January 2017 Archives

Preparing for extenuating circumstances in estate planning

Georgia residents might want to include clauses in their estate plan that address the possibility that a beneficiary may die at the same time or shortly after they do. People whose assets are commingled might want to consider a simultaneous death clause. This chooses one person to be considered the one who died first if time of death cannot otherwise be determined. Another tool is the survivorship deferral that addresses the issue of an individual's beneficiary dying shortly after the individual. With this clause in place, the assets would then be distributed as though the beneficiary died first.

Tips for choosing an executor of your will

No one likes to face their own mortality, but it's important that you are prepared for anything that can happen when it comes to your assets and your financial future. Protecting your assets and your family become vitally important if something happens to you, and a big part of that is choosing an executor who will carry out your wishes. The process doesn't have to be stressful or complex. Although it can initially seem overwhelming, these tips and guidelines can help you to simplify one of the most important decisions you can make in your life.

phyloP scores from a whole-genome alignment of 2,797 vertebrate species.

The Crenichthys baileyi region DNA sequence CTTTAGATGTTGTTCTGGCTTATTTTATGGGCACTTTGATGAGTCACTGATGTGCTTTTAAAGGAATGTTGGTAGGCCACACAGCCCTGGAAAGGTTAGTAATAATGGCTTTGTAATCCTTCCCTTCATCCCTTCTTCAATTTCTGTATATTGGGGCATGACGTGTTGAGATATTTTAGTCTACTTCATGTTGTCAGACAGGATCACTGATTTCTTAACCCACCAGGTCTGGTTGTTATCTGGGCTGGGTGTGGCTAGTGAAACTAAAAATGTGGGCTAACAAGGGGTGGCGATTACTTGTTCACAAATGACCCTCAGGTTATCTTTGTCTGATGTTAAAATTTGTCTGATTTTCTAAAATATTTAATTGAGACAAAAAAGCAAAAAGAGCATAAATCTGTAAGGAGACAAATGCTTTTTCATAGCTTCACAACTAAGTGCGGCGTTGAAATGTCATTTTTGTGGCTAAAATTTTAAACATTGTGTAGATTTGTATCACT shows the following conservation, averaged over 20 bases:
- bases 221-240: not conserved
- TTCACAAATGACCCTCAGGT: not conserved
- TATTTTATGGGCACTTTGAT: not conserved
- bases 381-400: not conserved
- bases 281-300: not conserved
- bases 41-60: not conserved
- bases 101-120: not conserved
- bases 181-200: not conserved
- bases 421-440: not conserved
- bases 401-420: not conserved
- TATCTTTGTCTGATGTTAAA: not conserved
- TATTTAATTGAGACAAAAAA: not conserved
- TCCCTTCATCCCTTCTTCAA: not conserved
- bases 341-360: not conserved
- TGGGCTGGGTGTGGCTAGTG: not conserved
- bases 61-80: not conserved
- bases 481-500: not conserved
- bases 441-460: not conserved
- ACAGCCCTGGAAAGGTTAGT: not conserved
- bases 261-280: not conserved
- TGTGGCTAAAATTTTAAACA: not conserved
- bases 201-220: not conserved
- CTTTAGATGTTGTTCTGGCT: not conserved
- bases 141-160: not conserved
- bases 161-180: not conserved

Learn more about valid signatures on a will

Georgia residents may know that a will has to be signed to be considered valid. In most cases, it must have the signatures of two witnesses as well as the person who created it. It is often a good idea to have the testator sign the will at the same time as the witnesses to that document. However, as long as the witnesses know that the will is valid, they can sign it at another time.

How laws pertaining to estate taxes may change

While Georgia residents are not likely to be directly affected by a repeal of the federal estate tax, such a repeal could affect the capital gains tax associated with estates, and this might affect a larger number of people. However, this does not necessarily mean that waiting until the new administration takes office and passes new laws is the best approach. Any estate plan made at any time might always be created in an environment in which laws could change. Therefore, what some people might want to do is go forward with a plan based on existing law with an eye to the possible changes ahead.

Upcoming Workshops

3 Easy Steps To Protect Your "Stuff" This workshop addresses frequently asked questions and common misconceptions on Wills & Trusts, Asset Protection, Nursing Home Issues, and Medicaid Qualification.

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Call Us Today To Schedule A Consultation

We are ready to help you start planning. To schedule an initial consultation, call us at 770-822-2723 or 866-735-9628. You may also contact us online.


Johns Creek Office
11555 Medlock Bridge Road, Suite 100
Johns Creek, GA 30097

Toll Free: 866-735-9628
Phone: 770-822-2723
Fax: 770-573-3379
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Lawrenceville Office
1755 North Brown Road, Suite 200
Lawrenceville, GA 30043

Toll Free: 866-735-9628
Phone: 770-822-2723
Fax: 770-573-3379
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